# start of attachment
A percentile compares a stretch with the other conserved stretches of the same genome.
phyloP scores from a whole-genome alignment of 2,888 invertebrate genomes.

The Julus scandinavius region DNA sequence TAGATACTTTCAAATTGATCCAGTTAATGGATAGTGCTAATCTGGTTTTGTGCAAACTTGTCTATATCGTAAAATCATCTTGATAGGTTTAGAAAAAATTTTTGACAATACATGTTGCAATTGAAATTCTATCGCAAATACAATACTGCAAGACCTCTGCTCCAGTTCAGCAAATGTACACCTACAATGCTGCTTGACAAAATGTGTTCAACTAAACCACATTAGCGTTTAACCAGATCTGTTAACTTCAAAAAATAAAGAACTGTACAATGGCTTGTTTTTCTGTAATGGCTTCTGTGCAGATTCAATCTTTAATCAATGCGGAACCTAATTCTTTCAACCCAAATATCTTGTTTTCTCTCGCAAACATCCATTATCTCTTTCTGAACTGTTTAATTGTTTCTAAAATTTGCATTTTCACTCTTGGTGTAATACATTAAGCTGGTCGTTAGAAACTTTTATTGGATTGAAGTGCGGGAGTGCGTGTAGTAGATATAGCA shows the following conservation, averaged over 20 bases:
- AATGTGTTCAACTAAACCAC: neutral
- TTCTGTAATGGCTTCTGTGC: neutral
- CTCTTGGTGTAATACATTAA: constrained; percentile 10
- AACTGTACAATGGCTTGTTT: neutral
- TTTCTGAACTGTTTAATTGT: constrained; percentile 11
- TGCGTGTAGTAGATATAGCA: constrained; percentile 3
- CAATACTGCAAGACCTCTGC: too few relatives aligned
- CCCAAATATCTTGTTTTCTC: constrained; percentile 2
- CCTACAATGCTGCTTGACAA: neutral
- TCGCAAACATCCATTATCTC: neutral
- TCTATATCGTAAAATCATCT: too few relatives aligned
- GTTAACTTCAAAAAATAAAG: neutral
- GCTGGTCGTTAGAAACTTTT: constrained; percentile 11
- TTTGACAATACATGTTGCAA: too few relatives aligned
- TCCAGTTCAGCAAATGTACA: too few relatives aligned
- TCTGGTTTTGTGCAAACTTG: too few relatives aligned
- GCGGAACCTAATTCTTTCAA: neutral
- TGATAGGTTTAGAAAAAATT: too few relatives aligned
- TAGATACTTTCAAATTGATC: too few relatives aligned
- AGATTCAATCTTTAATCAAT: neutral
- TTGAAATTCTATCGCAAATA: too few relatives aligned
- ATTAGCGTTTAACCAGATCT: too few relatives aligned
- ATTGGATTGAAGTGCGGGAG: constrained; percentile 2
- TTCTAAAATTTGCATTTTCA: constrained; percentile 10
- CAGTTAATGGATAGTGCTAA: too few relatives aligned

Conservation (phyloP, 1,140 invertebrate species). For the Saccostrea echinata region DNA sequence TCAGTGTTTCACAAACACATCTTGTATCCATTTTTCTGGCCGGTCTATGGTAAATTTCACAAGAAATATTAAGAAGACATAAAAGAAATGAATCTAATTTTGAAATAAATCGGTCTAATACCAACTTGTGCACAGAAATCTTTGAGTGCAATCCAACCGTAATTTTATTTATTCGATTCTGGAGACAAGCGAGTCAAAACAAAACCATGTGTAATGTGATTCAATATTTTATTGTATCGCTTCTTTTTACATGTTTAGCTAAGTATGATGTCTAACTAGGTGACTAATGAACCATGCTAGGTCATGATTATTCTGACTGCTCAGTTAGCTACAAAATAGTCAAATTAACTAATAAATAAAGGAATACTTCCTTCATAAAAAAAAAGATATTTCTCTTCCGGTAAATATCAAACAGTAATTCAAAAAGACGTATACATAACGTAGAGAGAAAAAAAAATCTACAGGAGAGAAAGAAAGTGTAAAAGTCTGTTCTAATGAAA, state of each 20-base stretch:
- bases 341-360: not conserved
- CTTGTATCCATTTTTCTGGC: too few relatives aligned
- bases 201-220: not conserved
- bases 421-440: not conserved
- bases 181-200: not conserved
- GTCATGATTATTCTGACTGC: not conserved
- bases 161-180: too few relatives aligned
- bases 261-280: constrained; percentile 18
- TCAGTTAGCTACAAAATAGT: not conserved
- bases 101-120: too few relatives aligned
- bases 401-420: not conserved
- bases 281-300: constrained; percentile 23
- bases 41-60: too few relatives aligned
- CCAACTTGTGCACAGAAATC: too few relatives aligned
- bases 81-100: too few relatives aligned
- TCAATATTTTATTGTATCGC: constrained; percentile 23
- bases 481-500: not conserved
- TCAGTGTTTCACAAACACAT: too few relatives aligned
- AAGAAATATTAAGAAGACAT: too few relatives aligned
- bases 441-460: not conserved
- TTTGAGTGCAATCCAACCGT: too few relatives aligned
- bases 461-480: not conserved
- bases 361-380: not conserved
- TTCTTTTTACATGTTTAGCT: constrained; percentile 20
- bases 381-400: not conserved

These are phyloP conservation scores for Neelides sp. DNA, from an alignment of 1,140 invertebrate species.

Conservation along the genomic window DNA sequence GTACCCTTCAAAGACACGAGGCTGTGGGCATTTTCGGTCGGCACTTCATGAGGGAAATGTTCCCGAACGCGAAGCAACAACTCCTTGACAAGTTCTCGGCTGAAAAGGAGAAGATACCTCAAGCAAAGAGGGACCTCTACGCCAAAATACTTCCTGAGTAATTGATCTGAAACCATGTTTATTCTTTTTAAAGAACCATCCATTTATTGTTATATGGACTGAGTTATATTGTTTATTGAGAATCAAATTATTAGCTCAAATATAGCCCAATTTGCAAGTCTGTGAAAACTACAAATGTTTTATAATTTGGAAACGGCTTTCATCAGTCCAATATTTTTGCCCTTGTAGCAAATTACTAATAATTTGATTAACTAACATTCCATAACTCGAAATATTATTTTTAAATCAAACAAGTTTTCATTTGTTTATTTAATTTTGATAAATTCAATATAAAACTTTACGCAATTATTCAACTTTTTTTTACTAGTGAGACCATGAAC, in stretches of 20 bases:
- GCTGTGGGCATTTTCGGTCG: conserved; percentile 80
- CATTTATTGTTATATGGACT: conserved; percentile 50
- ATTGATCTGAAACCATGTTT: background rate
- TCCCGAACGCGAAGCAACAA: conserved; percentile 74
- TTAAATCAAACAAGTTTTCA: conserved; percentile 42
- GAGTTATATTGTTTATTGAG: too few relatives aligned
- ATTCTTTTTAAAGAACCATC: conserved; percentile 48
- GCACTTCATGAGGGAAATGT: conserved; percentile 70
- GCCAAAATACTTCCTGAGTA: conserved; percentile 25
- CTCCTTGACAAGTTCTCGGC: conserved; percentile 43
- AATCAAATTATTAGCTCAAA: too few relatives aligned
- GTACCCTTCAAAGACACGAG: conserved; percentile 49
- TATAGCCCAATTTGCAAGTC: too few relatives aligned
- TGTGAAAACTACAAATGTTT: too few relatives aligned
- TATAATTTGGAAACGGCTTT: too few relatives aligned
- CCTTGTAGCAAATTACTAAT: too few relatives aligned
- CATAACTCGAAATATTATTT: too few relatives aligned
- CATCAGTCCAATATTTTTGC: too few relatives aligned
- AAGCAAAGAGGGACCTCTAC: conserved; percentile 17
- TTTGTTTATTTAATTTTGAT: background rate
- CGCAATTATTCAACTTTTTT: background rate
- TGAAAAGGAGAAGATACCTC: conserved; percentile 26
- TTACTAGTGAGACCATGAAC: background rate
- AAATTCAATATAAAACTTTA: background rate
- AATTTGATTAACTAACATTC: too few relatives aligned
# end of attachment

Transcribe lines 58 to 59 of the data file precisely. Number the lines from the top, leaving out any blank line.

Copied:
- CATTTATTGTTATATGGACT: conserved; percentile 50
- ATTGATCTGAAACCATGTTT: background rate